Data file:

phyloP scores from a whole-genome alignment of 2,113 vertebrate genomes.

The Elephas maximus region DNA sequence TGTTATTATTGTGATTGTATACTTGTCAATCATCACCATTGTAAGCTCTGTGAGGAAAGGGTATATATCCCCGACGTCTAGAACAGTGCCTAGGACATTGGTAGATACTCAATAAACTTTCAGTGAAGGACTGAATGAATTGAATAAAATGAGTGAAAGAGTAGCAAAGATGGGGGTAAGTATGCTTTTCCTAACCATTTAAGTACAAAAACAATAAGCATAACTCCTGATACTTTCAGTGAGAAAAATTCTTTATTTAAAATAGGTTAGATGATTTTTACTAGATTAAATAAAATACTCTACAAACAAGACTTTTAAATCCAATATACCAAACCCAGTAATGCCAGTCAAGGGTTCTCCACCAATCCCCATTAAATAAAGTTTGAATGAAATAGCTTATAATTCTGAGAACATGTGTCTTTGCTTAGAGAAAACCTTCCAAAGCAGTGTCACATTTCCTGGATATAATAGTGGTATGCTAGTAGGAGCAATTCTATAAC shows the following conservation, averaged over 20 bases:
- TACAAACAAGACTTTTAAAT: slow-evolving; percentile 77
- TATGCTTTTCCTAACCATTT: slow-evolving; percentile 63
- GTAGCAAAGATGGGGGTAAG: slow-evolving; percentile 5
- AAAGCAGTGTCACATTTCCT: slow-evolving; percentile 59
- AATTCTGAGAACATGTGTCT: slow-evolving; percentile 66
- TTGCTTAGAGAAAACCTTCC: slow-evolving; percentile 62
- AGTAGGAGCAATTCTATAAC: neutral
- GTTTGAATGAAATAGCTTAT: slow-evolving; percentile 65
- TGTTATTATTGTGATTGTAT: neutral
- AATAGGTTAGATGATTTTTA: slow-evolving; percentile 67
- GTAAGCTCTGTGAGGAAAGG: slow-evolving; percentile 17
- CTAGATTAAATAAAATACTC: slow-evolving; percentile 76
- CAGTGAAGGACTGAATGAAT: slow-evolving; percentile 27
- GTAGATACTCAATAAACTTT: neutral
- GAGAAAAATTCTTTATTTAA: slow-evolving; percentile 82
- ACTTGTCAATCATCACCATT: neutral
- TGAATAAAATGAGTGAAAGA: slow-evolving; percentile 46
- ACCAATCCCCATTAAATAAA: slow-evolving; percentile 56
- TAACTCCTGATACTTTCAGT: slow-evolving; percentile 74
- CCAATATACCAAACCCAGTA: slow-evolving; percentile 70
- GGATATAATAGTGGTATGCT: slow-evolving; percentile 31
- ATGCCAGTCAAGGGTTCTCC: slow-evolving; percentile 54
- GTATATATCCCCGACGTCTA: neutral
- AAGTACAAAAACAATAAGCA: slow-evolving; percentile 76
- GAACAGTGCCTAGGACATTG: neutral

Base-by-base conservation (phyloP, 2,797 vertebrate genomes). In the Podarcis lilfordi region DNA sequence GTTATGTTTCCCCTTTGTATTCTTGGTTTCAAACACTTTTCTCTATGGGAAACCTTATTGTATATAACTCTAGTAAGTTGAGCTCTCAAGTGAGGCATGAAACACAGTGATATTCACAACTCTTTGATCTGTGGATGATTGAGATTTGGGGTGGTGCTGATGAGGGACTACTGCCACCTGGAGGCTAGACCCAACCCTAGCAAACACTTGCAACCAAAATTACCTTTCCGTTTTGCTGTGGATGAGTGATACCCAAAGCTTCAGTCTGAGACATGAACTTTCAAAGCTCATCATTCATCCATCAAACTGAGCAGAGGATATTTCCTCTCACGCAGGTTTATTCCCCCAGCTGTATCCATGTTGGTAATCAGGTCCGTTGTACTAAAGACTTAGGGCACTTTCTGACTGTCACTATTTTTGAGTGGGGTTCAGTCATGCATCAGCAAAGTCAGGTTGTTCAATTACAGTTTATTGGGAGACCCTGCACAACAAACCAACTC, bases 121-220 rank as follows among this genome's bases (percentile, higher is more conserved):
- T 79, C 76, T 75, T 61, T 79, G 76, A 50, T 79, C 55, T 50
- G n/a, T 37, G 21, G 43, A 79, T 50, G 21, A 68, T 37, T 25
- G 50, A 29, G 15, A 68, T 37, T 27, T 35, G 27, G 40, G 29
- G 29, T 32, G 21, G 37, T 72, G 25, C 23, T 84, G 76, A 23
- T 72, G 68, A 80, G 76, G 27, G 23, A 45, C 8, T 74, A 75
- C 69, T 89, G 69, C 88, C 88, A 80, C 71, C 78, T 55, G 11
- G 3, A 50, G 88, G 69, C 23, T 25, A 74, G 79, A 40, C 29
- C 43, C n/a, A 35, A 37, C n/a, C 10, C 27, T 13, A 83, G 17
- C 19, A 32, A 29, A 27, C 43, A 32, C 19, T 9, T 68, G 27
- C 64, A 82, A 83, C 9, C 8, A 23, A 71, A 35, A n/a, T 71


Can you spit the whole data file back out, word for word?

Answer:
phyloP scores from a whole-genome alignment of 2,113 vertebrate genomes.

The Elephas maximus region DNA sequence TGTTATTATTGTGATTGTATACTTGTCAATCATCACCATTGTAAGCTCTGTGAGGAAAGGGTATATATCCCCGACGTCTAGAACAGTGCCTAGGACATTGGTAGATACTCAATAAACTTTCAGTGAAGGACTGAATGAATTGAATAAAATGAGTGAAAGAGTAGCAAAGATGGGGGTAAGTATGCTTTTCCTAACCATTTAAGTACAAAAACAATAAGCATAACTCCTGATACTTTCAGTGAGAAAAATTCTTTATTTAAAATAGGTTAGATGATTTTTACTAGATTAAATAAAATACTCTACAAACAAGACTTTTAAATCCAATATACCAAACCCAGTAATGCCAGTCAAGGGTTCTCCACCAATCCCCATTAAATAAAGTTTGAATGAAATAGCTTATAATTCTGAGAACATGTGTCTTTGCTTAGAGAAAACCTTCCAAAGCAGTGTCACATTTCCTGGATATAATAGTGGTATGCTAGTAGGAGCAATTCTATAAC shows the following conservation, averaged over 20 bases:
- TACAAACAAGACTTTTAAAT: slow-evolving; percentile 77
- TATGCTTTTCCTAACCATTT: slow-evolving; percentile 63
- GTAGCAAAGATGGGGGTAAG: slow-evolving; percentile 5
- AAAGCAGTGTCACATTTCCT: slow-evolving; percentile 59
- AATTCTGAGAACATGTGTCT: slow-evolving; percentile 66
- TTGCTTAGAGAAAACCTTCC: slow-evolving; percentile 62
- AGTAGGAGCAATTCTATAAC: neutral
- GTTTGAATGAAATAGCTTAT: slow-evolving; percentile 65
- TGTTATTATTGTGATTGTAT: neutral
- AATAGGTTAGATGATTTTTA: slow-evolving; percentile 67
- GTAAGCTCTGTGAGGAAAGG: slow-evolving; percentile 17
- CTAGATTAAATAAAATACTC: slow-evolving; percentile 76
- CAGTGAAGGACTGAATGAAT: slow-evolving; percentile 27
- GTAGATACTCAATAAACTTT: neutral
- GAGAAAAATTCTTTATTTAA: slow-evolving; percentile 82
- ACTTGTCAATCATCACCATT: neutral
- TGAATAAAATGAGTGAAAGA: slow-evolving; percentile 46
- ACCAATCCCCATTAAATAAA: slow-evolving; percentile 56
- TAACTCCTGATACTTTCAGT: slow-evolving; percentile 74
- CCAATATACCAAACCCAGTA: slow-evolving; percentile 70
- GGATATAATAGTGGTATGCT: slow-evolving; percentile 31
- ATGCCAGTCAAGGGTTCTCC: slow-evolving; percentile 54
- GTATATATCCCCGACGTCTA: neutral
- AAGTACAAAAACAATAAGCA: slow-evolving; percentile 76
- GAACAGTGCCTAGGACATTG: neutral

Base-by-base conservation (phyloP, 2,797 vertebrate genomes). In the Podarcis lilfordi region DNA sequence GTTATGTTTCCCCTTTGTATTCTTGGTTTCAAACACTTTTCTCTATGGGAAACCTTATTGTATATAACTCTAGTAAGTTGAGCTCTCAAGTGAGGCATGAAACACAGTGATATTCACAACTCTTTGATCTGTGGATGATTGAGATTTGGGGTGGTGCTGATGAGGGACTACTGCCACCTGGAGGCTAGACCCAACCCTAGCAAACACTTGCAACCAAAATTACCTTTCCGTTTTGCTGTGGATGAGTGATACCCAAAGCTTCAGTCTGAGACATGAACTTTCAAAGCTCATCATTCATCCATCAAACTGAGCAGAGGATATTTCCTCTCACGCAGGTTTATTCCCCCAGCTGTATCCATGTTGGTAATCAGGTCCGTTGTACTAAAGACTTAGGGCACTTTCTGACTGTCACTATTTTTGAGTGGGGTTCAGTCATGCATCAGCAAAGTCAGGTTGTTCAATTACAGTTTATTGGGAGACCCTGCACAACAAACCAACTC, bases 121-220 rank as follows among this genome's bases (percentile, higher is more conserved):
- T 79, C 76, T 75, T 61, T 79, G 76, A 50, T 79, C 55, T 50
- G n/a, T 37, G 21, G 43, A 79, T 50, G 21, A 68, T 37, T 25
- G 50, A 29, G 15, A 68, T 37, T 27, T 35, G 27, G 40, G 29
- G 29, T 32, G 21, G 37, T 72, G 25, C 23, T 84, G 76, A 23
- T 72, G 68, A 80, G 76, G 27, G 23, A 45, C 8, T 74, A 75
- C 69, T 89, G 69, C 88, C 88, A 80, C 71, C 78, T 55, G 11
- G 3, A 50, G 88, G 69, C 23, T 25, A 74, G 79, A 40, C 29
- C 43, C n/a, A 35, A 37, C n/a, C 10, C 27, T 13, A 83, G 17
- C 19, A 32, A 29, A 27, C 43, A 32, C 19, T 9, T 68, G 27
- C 64, A 82, A 83, C 9, C 8, A 23, A 71, A 35, A n/a, T 71